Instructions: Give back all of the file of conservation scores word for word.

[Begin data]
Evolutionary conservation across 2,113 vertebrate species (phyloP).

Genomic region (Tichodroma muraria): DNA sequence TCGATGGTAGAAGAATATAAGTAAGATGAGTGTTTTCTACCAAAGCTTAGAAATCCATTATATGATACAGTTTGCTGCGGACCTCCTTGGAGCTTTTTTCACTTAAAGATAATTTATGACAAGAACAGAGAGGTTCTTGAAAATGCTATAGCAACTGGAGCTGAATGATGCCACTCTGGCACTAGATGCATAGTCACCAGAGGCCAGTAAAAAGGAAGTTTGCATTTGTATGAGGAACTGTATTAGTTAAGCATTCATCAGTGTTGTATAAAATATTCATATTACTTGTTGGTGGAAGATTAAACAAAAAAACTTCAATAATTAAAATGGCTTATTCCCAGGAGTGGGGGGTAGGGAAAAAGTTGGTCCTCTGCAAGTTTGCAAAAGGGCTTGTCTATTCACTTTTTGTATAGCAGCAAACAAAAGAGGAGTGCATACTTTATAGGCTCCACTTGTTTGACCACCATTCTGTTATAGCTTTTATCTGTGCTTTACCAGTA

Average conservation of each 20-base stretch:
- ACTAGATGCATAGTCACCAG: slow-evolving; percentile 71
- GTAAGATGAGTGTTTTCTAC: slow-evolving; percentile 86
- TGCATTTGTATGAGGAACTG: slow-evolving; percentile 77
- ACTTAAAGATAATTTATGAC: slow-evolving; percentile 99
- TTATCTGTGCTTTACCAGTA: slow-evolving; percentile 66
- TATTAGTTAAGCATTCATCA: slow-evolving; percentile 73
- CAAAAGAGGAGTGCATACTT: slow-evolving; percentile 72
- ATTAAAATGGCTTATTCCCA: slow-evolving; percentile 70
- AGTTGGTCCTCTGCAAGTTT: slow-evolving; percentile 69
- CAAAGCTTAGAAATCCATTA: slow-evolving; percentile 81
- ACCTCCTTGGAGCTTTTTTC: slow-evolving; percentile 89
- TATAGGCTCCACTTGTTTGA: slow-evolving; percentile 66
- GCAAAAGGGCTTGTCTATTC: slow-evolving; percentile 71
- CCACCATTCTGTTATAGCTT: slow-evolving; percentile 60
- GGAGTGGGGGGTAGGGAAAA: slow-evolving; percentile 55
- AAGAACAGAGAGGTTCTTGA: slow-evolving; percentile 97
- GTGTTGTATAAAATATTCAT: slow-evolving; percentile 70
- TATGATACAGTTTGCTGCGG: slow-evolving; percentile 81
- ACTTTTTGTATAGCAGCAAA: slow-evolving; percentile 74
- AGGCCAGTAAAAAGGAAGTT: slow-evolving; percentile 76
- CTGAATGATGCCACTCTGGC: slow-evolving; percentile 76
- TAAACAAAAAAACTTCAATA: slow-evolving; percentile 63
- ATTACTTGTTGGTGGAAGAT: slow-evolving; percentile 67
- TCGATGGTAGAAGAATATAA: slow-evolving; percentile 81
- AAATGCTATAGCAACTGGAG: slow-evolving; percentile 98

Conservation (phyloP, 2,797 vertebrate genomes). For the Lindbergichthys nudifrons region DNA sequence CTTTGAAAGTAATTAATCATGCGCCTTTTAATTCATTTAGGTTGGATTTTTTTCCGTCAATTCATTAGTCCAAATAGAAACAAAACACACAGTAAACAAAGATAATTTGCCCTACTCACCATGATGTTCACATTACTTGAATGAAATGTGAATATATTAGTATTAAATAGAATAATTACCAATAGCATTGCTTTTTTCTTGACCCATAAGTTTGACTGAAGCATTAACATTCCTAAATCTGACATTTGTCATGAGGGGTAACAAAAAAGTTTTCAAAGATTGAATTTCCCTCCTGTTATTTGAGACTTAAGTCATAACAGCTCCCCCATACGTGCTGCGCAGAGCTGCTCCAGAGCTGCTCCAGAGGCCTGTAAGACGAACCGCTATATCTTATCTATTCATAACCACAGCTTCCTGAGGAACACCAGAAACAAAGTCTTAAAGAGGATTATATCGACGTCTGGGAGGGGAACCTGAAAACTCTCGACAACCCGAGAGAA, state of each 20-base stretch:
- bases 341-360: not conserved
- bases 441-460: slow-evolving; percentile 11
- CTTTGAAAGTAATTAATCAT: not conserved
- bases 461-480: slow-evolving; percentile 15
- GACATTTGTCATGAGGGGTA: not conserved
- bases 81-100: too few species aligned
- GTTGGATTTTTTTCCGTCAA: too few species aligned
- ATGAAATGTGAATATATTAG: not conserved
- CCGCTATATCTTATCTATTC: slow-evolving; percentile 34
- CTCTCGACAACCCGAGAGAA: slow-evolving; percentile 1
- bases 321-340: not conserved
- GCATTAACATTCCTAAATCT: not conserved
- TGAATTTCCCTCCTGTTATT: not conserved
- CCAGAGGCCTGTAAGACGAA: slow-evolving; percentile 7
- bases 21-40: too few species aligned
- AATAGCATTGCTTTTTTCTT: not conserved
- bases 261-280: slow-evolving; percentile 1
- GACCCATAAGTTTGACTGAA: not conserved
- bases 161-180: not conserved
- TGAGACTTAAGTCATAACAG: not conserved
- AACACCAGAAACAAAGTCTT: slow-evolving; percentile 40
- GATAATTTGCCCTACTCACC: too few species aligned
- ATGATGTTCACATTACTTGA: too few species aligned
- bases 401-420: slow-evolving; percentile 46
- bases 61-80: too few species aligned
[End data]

Evolutionary conservation across 2,113 vertebrate species (phyloP).

Genomic region (Tichodroma muraria): DNA sequence TCGATGGTAGAAGAATATAAGTAAGATGAGTGTTTTCTACCAAAGCTTAGAAATCCATTATATGATACAGTTTGCTGCGGACCTCCTTGGAGCTTTTTTCACTTAAAGATAATTTATGACAAGAACAGAGAGGTTCTTGAAAATGCTATAGCAACTGGAGCTGAATGATGCCACTCTGGCACTAGATGCATAGTCACCAGAGGCCAGTAAAAAGGAAGTTTGCATTTGTATGAGGAACTGTATTAGTTAAGCATTCATCAGTGTTGTATAAAATATTCATATTACTTGTTGGTGGAAGATTAAACAAAAAAACTTCAATAATTAAAATGGCTTATTCCCAGGAGTGGGGGGTAGGGAAAAAGTTGGTCCTCTGCAAGTTTGCAAAAGGGCTTGTCTATTCACTTTTTGTATAGCAGCAAACAAAAGAGGAGTGCATACTTTATAGGCTCCACTTGTTTGACCACCATTCTGTTATAGCTTTTATCTGTGCTTTACCAGTA

Average conservation of each 20-base stretch:
- ACTAGATGCATAGTCACCAG: slow-evolving; percentile 71
- GTAAGATGAGTGTTTTCTAC: slow-evolving; percentile 86
- TGCATTTGTATGAGGAACTG: slow-evolving; percentile 77
- ACTTAAAGATAATTTATGAC: slow-evolving; percentile 99
- TTATCTGTGCTTTACCAGTA: slow-evolving; percentile 66
- TATTAGTTAAGCATTCATCA: slow-evolving; percentile 73
- CAAAAGAGGAGTGCATACTT: slow-evolving; percentile 72
- ATTAAAATGGCTTATTCCCA: slow-evolving; percentile 70
- AGTTGGTCCTCTGCAAGTTT: slow-evolving; percentile 69
- CAAAGCTTAGAAATCCATTA: slow-evolving; percentile 81
- ACCTCCTTGGAGCTTTTTTC: slow-evolving; percentile 89
- TATAGGCTCCACTTGTTTGA: slow-evolving; percentile 66
- GCAAAAGGGCTTGTCTATTC: slow-evolving; percentile 71
- CCACCATTCTGTTATAGCTT: slow-evolving; percentile 60
- GGAGTGGGGGGTAGGGAAAA: slow-evolving; percentile 55
- AAGAACAGAGAGGTTCTTGA: slow-evolving; percentile 97
- GTGTTGTATAAAATATTCAT: slow-evolving; percentile 70
- TATGATACAGTTTGCTGCGG: slow-evolving; percentile 81
- ACTTTTTGTATAGCAGCAAA: slow-evolving; percentile 74
- AGGCCAGTAAAAAGGAAGTT: slow-evolving; percentile 76
- CTGAATGATGCCACTCTGGC: slow-evolving; percentile 76
- TAAACAAAAAAACTTCAATA: slow-evolving; percentile 63
- ATTACTTGTTGGTGGAAGAT: slow-evolving; percentile 67
- TCGATGGTAGAAGAATATAA: slow-evolving; percentile 81
- AAATGCTATAGCAACTGGAG: slow-evolving; percentile 98

Conservation (phyloP, 2,797 vertebrate genomes). For the Lindbergichthys nudifrons region DNA sequence CTTTGAAAGTAATTAATCATGCGCCTTTTAATTCATTTAGGTTGGATTTTTTTCCGTCAATTCATTAGTCCAAATAGAAACAAAACACACAGTAAACAAAGATAATTTGCCCTACTCACCATGATGTTCACATTACTTGAATGAAATGTGAATATATTAGTATTAAATAGAATAATTACCAATAGCATTGCTTTTTTCTTGACCCATAAGTTTGACTGAAGCATTAACATTCCTAAATCTGACATTTGTCATGAGGGGTAACAAAAAAGTTTTCAAAGATTGAATTTCCCTCCTGTTATTTGAGACTTAAGTCATAACAGCTCCCCCATACGTGCTGCGCAGAGCTGCTCCAGAGCTGCTCCAGAGGCCTGTAAGACGAACCGCTATATCTTATCTATTCATAACCACAGCTTCCTGAGGAACACCAGAAACAAAGTCTTAAAGAGGATTATATCGACGTCTGGGAGGGGAACCTGAAAACTCTCGACAACCCGAGAGAA, state of each 20-base stretch:
- bases 341-360: not conserved
- bases 441-460: slow-evolving; percentile 11
- CTTTGAAAGTAATTAATCAT: not conserved
- bases 461-480: slow-evolving; percentile 15
- GACATTTGTCATGAGGGGTA: not conserved
- bases 81-100: too few species aligned
- GTTGGATTTTTTTCCGTCAA: too few species aligned
- ATGAAATGTGAATATATTAG: not conserved
- CCGCTATATCTTATCTATTC: slow-evolving; percentile 34
- CTCTCGACAACCCGAGAGAA: slow-evolving; percentile 1
- bases 321-340: not conserved
- GCATTAACATTCCTAAATCT: not conserved
- TGAATTTCCCTCCTGTTATT: not conserved
- CCAGAGGCCTGTAAGACGAA: slow-evolving; percentile 7
- bases 21-40: too few species aligned
- AATAGCATTGCTTTTTTCTT: not conserved
- bases 261-280: slow-evolving; percentile 1
- GACCCATAAGTTTGACTGAA: not conserved
- bases 161-180: not conserved
- TGAGACTTAAGTCATAACAG: not conserved
- AACACCAGAAACAAAGTCTT: slow-evolving; percentile 40
- GATAATTTGCCCTACTCACC: too few species aligned
- ATGATGTTCACATTACTTGA: too few species aligned
- bases 401-420: slow-evolving; percentile 46
- bases 61-80: too few species aligned